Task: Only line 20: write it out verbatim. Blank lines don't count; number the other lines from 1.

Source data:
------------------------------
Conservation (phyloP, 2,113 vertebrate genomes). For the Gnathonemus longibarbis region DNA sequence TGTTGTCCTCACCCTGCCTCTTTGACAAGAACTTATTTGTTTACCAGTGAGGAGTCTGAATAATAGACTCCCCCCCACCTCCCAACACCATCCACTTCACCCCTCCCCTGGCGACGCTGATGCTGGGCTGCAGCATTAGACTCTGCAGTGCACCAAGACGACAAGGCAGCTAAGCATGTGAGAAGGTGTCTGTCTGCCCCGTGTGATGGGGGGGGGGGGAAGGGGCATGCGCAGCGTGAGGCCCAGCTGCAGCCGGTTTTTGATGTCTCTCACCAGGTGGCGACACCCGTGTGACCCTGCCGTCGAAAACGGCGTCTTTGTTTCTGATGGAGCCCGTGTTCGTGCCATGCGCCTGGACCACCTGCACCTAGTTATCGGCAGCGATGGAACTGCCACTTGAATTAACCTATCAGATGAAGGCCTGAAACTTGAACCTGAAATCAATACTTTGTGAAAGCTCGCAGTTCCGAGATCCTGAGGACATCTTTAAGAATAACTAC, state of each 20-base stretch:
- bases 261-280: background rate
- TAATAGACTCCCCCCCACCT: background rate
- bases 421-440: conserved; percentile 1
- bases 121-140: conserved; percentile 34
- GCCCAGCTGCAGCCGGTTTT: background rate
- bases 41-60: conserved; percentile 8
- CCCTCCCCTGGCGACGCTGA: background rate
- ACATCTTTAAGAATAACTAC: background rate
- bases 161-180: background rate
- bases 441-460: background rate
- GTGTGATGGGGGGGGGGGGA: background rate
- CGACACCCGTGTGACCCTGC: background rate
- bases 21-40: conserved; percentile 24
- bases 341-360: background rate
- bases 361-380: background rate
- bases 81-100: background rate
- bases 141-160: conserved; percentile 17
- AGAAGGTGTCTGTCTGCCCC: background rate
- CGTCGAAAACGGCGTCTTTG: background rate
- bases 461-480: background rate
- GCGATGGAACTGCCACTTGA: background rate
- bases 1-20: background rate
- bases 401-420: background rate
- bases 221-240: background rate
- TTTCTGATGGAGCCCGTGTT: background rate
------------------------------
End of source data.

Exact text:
- CGTCGAAAACGGCGTCTTTG: background rate